This method is so called because someone–often a relative of the buyer but sometimes the home seller or the home builder–advances cash needed to pay part of the initial mortgage interest. In short, the interest rate is reduced, or “bought down,” so the buyer can qualify for a mortgage. Hence the term Buy-Down.
To understand how this works, you must understand that lenders consider a borrower qualified if he or she has the income to meet the first year’s mortgage payment.
Example: Buyer needs $60,000 to buy a new home. His income qualifies him for a mortgage at 10% but the lender is asking 13%. Solution: Builder sets up a three-year buy-down plan. He supplies enough cash to absorb 3% mortgage interest in the first year, 2% the second year, and 1% the third and last year.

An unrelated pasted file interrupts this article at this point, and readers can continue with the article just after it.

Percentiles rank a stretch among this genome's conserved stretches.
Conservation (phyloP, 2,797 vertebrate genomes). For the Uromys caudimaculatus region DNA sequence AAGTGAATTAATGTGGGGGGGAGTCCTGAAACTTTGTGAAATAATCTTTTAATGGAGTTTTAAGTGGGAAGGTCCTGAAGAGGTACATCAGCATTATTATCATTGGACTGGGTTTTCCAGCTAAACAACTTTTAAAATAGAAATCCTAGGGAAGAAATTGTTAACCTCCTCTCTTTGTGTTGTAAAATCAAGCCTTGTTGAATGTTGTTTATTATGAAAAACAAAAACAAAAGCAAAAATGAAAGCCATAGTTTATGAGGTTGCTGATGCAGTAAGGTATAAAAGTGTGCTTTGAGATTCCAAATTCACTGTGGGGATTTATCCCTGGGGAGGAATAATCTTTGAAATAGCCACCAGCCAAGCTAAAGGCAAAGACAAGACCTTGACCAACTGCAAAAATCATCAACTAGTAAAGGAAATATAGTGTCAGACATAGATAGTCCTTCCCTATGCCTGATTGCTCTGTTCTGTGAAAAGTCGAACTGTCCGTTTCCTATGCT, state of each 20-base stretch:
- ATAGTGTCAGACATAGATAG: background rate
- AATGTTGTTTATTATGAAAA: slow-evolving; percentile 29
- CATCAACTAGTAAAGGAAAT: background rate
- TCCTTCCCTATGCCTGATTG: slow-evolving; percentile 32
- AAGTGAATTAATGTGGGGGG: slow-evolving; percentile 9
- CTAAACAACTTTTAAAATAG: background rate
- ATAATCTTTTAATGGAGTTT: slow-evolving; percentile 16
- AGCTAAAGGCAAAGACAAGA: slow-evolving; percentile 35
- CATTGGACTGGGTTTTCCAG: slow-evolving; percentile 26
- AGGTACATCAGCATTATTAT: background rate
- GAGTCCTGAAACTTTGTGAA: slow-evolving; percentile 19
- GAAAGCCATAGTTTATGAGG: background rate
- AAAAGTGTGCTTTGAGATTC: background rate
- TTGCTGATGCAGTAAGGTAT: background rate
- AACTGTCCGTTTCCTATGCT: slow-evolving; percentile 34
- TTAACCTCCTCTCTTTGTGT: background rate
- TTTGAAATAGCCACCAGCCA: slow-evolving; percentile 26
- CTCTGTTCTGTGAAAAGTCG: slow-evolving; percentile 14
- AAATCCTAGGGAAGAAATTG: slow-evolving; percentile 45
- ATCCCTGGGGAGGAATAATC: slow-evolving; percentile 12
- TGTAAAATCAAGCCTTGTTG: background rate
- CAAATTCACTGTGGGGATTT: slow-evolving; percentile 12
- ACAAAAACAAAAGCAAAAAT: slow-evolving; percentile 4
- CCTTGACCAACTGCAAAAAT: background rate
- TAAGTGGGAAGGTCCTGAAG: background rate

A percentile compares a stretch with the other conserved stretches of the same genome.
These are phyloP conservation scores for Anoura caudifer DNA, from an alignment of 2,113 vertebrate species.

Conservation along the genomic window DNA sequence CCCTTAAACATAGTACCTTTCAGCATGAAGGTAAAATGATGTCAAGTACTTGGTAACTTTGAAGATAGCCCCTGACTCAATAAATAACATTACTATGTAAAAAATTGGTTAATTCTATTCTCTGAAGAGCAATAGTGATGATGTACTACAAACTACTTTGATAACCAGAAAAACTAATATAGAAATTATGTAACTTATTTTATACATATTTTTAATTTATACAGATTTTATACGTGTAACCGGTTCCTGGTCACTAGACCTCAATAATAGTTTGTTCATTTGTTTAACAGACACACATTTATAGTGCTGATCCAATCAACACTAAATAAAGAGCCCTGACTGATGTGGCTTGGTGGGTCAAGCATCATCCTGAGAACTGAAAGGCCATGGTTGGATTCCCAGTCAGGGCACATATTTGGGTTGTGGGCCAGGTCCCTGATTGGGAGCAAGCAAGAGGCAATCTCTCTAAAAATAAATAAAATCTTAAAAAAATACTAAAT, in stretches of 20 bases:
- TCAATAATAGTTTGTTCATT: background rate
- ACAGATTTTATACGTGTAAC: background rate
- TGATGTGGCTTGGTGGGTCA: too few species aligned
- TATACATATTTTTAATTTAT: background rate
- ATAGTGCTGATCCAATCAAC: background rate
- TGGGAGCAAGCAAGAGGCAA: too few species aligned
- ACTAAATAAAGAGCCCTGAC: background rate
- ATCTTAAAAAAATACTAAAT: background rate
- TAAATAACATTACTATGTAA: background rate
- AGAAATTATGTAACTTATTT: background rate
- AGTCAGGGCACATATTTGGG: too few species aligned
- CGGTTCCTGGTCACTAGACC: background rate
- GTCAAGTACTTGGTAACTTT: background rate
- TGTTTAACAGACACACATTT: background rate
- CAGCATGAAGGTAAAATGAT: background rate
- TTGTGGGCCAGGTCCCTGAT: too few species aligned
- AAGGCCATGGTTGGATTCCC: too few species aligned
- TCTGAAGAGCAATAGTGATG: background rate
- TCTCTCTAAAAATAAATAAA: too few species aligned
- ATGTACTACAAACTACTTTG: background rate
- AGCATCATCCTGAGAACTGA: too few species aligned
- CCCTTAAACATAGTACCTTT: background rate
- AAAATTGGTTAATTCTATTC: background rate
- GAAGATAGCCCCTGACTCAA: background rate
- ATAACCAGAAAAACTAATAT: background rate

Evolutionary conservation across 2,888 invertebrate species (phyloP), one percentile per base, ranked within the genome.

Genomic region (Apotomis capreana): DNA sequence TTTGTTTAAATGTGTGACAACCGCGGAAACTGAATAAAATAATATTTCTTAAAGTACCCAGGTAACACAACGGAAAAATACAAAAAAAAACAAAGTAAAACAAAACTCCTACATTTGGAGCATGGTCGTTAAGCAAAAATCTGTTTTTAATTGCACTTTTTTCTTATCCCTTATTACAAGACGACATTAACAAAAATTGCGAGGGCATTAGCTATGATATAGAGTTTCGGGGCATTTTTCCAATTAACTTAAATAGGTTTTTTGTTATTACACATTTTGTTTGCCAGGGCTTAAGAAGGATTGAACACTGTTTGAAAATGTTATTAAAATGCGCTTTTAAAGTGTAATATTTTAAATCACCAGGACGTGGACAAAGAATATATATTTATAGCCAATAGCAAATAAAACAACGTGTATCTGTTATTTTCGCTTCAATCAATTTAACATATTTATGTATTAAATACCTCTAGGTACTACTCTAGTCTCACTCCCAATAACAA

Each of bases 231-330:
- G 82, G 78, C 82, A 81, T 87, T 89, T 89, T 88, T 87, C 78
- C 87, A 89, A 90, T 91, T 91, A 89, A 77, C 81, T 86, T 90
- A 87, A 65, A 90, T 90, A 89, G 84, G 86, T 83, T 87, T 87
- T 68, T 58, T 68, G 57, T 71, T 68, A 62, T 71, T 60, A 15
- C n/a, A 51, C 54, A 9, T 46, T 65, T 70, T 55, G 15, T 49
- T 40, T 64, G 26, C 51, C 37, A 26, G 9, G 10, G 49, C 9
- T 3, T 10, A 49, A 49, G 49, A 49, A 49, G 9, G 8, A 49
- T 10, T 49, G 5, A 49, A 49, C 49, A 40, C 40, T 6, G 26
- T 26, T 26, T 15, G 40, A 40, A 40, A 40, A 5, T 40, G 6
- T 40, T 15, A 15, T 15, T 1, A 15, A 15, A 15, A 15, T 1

The buyer can afford a 10% mortgage in the first year. The lender, who will receive the full 13% interest anyway, agrees to the deal. By the fourth year, the buyer is responsible for the full 13%, and by then he should be able to afford it.
The buy-down is a good way for a parent to help a child buy a home. If the buy-down is financed by the seller or the home builder, it won’t be a free lunch. The buy-down amount will be reflected in a higher purchase price.